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THE GEORGE WASHINGTON UNIVERSITY CROCS, INC. Case Study Report

¹

SUBMITTED TO PROF. NEIL COHEN School of Business and Public Management The George Washington University

BY Anil Kumar Cheerla

FINA 6224 FINANCIAL MANAGEMENT

WASHINGTON, DC January 26, 2011

Q1: Consider which comparable peers are good matches and use them to perform a multiples analysis, calculating and defending an estimate of Crocs value. Soln: Comparable companies analysis – Done to determine appropriate valuation multiple for Crocs, Inc. • • Selected peer group based on industry, business and financial characteristics Included explosive growth stocks such as Lulelemon & Under Armour having similar prospects for growth and ROIC as Crocs, Inc. and some mature, stabilized businesses with stable industry growth rates – Nike, Deckers & Timberland. This mix will help us provide valuation from an aggressive sales growth and maturing sales context. Some characteristics used in selection include – o Primary or at least significant portion of business revenue comes from footwear & apparel – analogous to Crocs primary business o Has product appeal to large group of customers o Has distinct product attributes (innovative/creative) and differentiation from competition o Has wide range of distribution channels o CAGR Sales growth, COGS to Sales & Significantly less debt exposure on their balance sheets o Have characteristics of high octane growth and show signs of maturity and stabilizing long-term growth similar to well established footwear brands.



Valuation Multiples The objective was to compare operating metrics and valuation multiples in a peer group to that of Crocs, Inc. for equity valuation. The market multiple model is based on the idea that on average, a company, over time would have roughly the same value as its peers. Assumption: The companies chosen as comparables, Deckers, Nike, Timberland, Lululemon & Under Armour reflect similar characteristics as Crocs, Inc in terms of industry, operations and financial returns. The four multiples used were price/earnings, price/sales, price/EBITDA & price/BV of equity. Using the valuation and operating data provided, the following multiples were calculated:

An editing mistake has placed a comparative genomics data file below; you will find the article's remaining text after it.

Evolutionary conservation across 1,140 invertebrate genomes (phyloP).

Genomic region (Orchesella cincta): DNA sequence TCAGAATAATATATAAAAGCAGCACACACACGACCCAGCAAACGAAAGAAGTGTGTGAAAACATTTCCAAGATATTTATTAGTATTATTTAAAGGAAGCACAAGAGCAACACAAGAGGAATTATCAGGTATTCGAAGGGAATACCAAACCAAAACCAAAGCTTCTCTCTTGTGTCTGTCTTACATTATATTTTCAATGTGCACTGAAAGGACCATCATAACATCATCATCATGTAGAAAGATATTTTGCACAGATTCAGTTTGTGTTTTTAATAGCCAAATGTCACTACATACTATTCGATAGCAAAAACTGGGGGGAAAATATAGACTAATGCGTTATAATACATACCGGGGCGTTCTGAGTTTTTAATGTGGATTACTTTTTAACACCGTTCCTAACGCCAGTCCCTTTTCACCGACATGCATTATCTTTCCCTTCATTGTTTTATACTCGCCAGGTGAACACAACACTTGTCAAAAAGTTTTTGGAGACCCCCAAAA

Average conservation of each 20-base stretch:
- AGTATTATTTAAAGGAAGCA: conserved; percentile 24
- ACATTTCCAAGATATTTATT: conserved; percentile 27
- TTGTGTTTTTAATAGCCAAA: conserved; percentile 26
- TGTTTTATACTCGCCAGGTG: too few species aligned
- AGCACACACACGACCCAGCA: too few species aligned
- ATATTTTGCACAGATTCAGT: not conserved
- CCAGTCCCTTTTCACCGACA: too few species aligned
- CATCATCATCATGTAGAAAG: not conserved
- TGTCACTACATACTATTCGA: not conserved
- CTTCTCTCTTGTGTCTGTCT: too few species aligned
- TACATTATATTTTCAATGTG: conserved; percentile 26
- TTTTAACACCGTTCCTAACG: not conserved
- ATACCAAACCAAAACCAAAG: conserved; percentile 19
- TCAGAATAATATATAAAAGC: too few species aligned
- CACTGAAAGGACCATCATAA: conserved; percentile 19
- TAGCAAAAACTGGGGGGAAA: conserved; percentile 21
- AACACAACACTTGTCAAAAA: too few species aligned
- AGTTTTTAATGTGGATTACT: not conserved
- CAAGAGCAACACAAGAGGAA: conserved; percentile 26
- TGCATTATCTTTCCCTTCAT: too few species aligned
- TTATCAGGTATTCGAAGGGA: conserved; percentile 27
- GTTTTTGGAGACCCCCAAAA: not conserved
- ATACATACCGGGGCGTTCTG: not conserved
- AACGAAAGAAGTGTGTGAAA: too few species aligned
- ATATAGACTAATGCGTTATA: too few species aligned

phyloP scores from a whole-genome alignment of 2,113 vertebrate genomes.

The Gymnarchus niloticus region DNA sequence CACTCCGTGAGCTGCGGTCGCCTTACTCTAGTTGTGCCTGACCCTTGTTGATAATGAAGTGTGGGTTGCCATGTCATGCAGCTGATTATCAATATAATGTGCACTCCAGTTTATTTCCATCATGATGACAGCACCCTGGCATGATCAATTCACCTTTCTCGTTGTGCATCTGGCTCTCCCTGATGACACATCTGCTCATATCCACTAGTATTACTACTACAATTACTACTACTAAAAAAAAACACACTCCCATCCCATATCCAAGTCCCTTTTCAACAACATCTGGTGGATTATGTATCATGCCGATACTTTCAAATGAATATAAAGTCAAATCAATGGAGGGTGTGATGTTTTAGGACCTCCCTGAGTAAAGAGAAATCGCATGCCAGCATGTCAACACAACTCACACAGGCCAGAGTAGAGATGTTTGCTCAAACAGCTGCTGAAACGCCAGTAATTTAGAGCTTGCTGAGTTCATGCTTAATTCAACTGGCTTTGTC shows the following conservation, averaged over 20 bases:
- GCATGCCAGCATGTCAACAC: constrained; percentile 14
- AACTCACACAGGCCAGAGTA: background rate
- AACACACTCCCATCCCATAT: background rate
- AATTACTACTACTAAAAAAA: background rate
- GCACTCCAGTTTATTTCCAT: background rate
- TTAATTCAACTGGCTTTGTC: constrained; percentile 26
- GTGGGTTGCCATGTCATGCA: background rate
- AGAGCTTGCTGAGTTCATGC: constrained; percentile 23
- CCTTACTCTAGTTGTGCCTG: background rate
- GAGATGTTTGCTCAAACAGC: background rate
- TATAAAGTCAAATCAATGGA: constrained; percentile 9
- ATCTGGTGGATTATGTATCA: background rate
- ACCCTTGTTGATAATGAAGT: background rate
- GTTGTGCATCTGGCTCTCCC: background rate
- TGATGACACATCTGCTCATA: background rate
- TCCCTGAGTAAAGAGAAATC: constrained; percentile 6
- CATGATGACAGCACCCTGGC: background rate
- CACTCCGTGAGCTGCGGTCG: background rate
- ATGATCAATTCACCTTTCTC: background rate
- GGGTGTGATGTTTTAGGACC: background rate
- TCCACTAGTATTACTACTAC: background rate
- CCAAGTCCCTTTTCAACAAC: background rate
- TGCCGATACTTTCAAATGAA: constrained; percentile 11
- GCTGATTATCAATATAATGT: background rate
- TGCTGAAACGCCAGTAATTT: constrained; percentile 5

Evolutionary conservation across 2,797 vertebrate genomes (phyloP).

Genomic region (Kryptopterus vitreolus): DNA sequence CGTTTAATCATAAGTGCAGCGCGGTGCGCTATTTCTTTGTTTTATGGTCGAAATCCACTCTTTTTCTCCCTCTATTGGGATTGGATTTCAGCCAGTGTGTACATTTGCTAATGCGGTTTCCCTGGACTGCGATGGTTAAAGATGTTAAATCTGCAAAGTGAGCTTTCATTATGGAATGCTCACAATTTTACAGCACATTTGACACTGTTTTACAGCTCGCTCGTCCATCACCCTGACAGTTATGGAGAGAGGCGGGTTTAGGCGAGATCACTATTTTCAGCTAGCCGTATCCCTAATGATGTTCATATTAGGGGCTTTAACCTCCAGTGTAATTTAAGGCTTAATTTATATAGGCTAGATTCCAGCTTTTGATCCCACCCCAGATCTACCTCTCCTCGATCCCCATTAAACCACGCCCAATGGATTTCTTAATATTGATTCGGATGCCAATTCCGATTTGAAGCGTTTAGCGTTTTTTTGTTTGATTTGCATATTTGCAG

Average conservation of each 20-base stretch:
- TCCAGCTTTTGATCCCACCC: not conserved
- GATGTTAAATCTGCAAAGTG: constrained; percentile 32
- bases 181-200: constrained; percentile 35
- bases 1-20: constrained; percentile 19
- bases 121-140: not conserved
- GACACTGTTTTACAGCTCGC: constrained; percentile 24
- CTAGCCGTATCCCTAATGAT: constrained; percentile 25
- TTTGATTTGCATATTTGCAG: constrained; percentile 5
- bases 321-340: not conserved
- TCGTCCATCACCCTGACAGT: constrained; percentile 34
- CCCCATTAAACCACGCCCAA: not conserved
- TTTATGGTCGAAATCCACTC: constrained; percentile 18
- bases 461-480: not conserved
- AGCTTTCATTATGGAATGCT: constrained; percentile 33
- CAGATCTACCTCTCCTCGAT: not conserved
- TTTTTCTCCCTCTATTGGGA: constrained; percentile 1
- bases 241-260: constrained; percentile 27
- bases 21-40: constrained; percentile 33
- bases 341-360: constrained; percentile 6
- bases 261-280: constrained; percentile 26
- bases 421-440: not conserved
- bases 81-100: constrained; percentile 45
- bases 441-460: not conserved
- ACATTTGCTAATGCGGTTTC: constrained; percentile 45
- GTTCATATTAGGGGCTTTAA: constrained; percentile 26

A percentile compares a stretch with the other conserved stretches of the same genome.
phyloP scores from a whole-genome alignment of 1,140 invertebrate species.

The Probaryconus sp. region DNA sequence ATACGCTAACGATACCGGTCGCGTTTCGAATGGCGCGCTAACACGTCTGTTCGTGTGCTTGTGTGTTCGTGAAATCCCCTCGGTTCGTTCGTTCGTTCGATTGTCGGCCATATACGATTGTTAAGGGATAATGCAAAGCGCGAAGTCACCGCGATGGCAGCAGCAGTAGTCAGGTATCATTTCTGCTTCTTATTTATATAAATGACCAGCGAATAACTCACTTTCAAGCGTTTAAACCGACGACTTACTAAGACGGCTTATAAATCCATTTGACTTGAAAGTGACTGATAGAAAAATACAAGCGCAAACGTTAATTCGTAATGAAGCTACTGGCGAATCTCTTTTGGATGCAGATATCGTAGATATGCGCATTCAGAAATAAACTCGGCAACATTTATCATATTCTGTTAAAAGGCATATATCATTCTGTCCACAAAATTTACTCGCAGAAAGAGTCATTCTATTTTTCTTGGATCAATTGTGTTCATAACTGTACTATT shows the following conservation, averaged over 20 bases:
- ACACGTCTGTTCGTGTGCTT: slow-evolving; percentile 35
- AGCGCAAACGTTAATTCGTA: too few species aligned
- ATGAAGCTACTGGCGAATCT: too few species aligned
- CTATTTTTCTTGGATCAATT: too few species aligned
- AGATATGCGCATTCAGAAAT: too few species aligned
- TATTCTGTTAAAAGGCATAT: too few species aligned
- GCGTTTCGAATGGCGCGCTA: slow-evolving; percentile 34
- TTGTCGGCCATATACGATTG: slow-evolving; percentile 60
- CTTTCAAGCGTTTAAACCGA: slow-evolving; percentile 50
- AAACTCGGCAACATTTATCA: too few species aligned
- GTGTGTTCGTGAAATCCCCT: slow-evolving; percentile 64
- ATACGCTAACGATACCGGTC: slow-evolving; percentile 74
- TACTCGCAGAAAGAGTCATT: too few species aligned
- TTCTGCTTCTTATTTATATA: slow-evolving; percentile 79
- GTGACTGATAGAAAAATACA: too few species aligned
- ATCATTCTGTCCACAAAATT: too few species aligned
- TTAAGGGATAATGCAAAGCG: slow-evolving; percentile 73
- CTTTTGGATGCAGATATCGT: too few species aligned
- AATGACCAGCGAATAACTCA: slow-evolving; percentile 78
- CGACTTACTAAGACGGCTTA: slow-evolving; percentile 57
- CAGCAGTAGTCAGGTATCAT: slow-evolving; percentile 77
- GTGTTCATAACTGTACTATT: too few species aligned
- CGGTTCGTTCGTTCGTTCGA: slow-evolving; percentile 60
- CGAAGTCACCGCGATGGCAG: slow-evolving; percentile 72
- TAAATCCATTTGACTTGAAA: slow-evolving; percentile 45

Fig1. Multiples Valuation for peer firms

Although I contested the selection of Lululemon and Under Armour as comparables, I still retained them in order to use their high octane growth as a yardstick to shed light on Crocs valuation. The business

models followed are completely different, but both have become a fad hit with consumers and display traits similar to Crocs, Inc. The valuations for the target firm, Crocs were calculated based on the income statement and balance sheet provided as exhibits. All the numbers are representative of Crocs 2007 financial statements. The calculated target value and the equity valuations are listed below:

Fig2. Target Firm Valuation

As observed from the table above, Crocs has shown a wide range of equity valuation from a low $5.28 based on book value to the high $103.84 based on earnings. The high valuation can be traced to the explosive sales growth experienced in previous years and in anticipation of that continued triple digit growth. But going back to what appears as fair value, the company is valued way less at $5.28 which is at a discount of 800% over the prevailing market price of $65 (from the case briefing).

Fig3. Sales & Gross Profit growth

As evident from the numbers above, all creditors, investors and other providers of capital will benefit enormously if the expected growth is achieved, but that puts them to a greater risk. The actual market value of equity provides clues that the stock is selling above its intrinsic (real) value. The average equity value of %62.48 is almost close to the current traded market value of $65. This valuation exercise provides us an insight into what should be the value of Crocs in comparison to its peers, but can be misleading because of sensitivity to accounting choices and alternatives. In addition we’re not exactly comparing ‘apples to apples’ since the firms range from small cap to big cap. Also past performance is not always reflective of future performance, so any change in the dynamics will throw off out valuation. The impact of other influential factors such as dividend payout, growth, discount rate and beta are not considered. The question, Will Crocs maintain such explosive sustainable growth in the future is subject to high uncertainty and tremendous risk?